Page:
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The Paradox Of The Personality Disorder

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The Paradox Of The Personality Disorder

Postby Manners73 » Sun May 24, 2020 3:53 pm

This is something I've been stewing over of late.

I don't think it's something that's exclusive only to personality disorders but I've found that within the lists of characteristics there are a lot of contradictions.

It's like we want something and at the same time we don't.

I wanna be adored then when people like me I push them away.

I wanna be special but I'm the first to stand up and tell people that I'm anything but special.

Do you get what I mean?
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Re: The Paradox Of The Personality Disorder

Postby Manners73 » Sun May 24, 2020 5:32 pm

I'll put that more clearly now I've thought about it.

Here goes; I believe that I'm superior to people, that I have a higher purpose. And I believe that I'm entitled to more than anyone else but at the exact same time I believe that I am the scum of the earth.

This is my paradox.

I'm going to discuss this with my lady therapist on Tuesday, even though she has already told me that she is out of her depth.

I think it's a kindness and she might learn to swim in deeper waters.
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Re: The Paradox Of The Personality Disorder

Postby Akuma » Mon May 25, 2020 5:08 am

Manners73 wrote:This is something I've been stewing over of late.

I don't think it's something that's exclusive only to personality disorders but I've found that within the lists of characteristics there are a lot of contradictions.
It's like we want something and at the same time we don't.
I wanna be adored then when people like me I push them away.
I wanna be special but I'm the first to stand up and tell people that I'm anything but special.

Do you get what I mean?


I think this is a few different things being conflated, things that might look the same but in reality are not. But on the very basic level I would say that - maybe in a comparable development to your insight in regards to your relationships mentioned in the post about love - there at least seems to be a growing awareness of these opposing states and of inner ambivalence developing in you lately.
dx: dissociative disorder + npd
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Re: The Paradox Of The Personality Disorder

Postby justonemoreperson » Mon May 25, 2020 5:58 am

I think it's all about trust and confidence.

Woody Allen said, "Why would I join a club that would have someone like me as a member?"

If you have low confidence in yourself then you'll have a low impression of people who gravitate towards you; you'll be suspicious of their motives.

Admiration in itself is pointless. Admiration that comes from you achieving something is recognition of an achievement, so admiration cannot be a goal that will give you any satisfaction, because the goal should be achieving something, not the admiration, as this will come as a welcome side-effect.

People like Elon Musk and Richard Branson etc, they don't have "getting rich" as a goal. They have a desire to create something valuable, and the by-product of that is that they become rich. There's drive and passion behind what they do. Without them, the transient states of being admired become empty and fleeting.

You want to be adored and like the feeling? Do something to be adored for.
You want to be special? Do something special.

Your therapist sounds like a flake.
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Re: The Paradox Of The Personality Disorder

Postby Esmoke » Mon May 25, 2020 6:43 am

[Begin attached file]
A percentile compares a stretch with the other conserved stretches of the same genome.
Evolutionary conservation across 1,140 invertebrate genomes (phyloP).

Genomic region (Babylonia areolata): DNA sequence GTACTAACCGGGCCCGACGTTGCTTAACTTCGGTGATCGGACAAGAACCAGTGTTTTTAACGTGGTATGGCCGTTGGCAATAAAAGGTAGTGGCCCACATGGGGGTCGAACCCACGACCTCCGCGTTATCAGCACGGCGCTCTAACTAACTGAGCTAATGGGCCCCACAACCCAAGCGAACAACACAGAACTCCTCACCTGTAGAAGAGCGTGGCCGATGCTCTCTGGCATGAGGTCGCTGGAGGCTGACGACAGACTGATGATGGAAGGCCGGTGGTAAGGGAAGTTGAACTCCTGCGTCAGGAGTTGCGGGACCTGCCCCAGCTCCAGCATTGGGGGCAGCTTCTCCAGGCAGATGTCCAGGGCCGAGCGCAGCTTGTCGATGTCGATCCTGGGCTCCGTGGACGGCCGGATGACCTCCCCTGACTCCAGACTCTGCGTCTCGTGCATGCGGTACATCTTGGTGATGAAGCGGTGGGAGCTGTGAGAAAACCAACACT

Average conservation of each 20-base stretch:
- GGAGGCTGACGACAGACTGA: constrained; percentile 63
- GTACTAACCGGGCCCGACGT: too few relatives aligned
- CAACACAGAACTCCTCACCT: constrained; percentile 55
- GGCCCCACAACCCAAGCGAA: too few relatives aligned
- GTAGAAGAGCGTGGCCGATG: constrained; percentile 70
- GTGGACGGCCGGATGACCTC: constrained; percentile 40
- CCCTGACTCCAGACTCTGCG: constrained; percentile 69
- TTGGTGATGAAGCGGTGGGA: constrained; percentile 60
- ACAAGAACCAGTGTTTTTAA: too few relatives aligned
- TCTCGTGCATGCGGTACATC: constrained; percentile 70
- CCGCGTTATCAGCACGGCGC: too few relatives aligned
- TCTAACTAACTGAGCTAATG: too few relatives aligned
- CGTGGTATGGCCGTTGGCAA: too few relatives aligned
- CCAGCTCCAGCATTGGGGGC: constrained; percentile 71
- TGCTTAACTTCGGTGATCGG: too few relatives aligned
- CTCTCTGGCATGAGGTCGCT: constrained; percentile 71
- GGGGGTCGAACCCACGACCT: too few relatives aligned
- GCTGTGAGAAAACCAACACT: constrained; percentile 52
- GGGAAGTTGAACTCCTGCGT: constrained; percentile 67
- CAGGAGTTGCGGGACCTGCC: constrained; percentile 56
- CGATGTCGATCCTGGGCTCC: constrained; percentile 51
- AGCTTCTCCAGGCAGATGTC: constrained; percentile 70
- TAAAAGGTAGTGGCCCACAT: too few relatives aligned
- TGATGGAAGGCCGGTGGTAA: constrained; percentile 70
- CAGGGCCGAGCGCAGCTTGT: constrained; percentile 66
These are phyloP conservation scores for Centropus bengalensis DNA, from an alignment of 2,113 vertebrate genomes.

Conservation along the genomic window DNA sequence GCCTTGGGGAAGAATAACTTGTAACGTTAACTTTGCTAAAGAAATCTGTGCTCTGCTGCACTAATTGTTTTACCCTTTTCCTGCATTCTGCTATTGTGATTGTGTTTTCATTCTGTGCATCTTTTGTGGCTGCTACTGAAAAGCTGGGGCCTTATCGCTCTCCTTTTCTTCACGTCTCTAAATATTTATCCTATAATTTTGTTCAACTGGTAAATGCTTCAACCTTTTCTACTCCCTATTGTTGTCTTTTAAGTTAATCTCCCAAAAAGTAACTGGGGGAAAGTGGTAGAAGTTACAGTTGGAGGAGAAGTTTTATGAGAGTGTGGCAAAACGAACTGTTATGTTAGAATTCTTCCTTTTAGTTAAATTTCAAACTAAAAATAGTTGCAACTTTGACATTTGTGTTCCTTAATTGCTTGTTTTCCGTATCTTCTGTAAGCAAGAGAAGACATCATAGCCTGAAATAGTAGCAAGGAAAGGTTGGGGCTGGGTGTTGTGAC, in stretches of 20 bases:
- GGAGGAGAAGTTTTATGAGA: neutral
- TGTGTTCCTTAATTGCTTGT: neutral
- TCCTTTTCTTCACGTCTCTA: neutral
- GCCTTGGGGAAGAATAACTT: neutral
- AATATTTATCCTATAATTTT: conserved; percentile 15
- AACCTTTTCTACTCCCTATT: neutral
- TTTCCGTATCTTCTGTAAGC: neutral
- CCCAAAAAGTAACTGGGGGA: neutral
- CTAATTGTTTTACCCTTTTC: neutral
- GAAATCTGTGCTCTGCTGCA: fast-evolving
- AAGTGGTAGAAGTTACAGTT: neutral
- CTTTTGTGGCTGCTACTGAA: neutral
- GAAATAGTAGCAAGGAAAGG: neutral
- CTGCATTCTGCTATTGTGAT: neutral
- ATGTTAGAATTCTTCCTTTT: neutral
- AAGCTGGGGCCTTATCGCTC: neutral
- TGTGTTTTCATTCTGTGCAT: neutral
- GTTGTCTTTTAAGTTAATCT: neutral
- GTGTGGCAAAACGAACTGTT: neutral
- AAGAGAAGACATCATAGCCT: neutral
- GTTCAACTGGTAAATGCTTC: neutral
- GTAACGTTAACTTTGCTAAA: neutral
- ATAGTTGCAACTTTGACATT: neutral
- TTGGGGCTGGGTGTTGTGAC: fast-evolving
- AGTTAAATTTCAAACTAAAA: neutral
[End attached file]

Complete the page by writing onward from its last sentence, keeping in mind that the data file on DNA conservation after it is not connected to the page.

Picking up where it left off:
My general impression of this post as a whole is that of a very complicated set of circumstances. There is likely a lot going on beneath the surface to motivate these things. I find it more helpful to try and tackle small problems that are bothering you rather than trying to take on an entire condition at once. The psychology behind these symptoms will be revealed through the psychotherapy process. It takes time for this to happen, most good therapists look beyond symptoms towards the ideology or motivators behind them in order to understand them properly.
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Re: The Paradox Of The Personality Disorder

Postby Wally58 » Mon May 25, 2020 10:35 am

When I first began the 12 steps and listening to how other people got themselves better, I was told to try not to judge or compare myself to what other people were saying, what they had done or who they were. That could get my mindset into thinking that 'I was not like that' or 'I would never do that'.

Instead, I was told to try and relate to them as they told their life story. I could choose snippets I could use to improve myself and discard the rest.
Dropping my defenses and baring my soul, reaching out and connecting to another soul who has fought, struggled and won.
And continues to struggle daily. Yeah, I am there too. :shock:

This is how I learn to be a human and I would always want to be teachable.
There is a difference between ego and self-esteem. Ego can be a false-confidence to bolster a poor sense of self-esteem. If we have a high self-esteem, we have a secure self-confidence and don't really need a large ego to feel better about ourselves or our situation.

My life story is different every time I tell it, as different parts of my experiences have more importance on some days than others. Eventually, I have to look at all of it. There will be parts of it I like and parts of it I don't like. I have the freedom to choose who I want to be.
One of the most difficult things for me was to find out who I was. Fear and shame had blocked me from growth for many years. I hid from others.
I had to learn that I had something to offer, but I had to come out of my shell in order to share it. I had to listen to how others did it, because my way wasn't working out very well for me. We all have worth. Each of us together.
We all do. :D
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Re: The Paradox Of The Personality Disorder

Postby Manners73 » Mon May 25, 2020 2:49 pm

Akuma wrote:
Manners73 wrote:This is something I've been stewing over of late.

I don't think it's something that's exclusive only to personality disorders but I've found that within the lists of characteristics there are a lot of contradictions.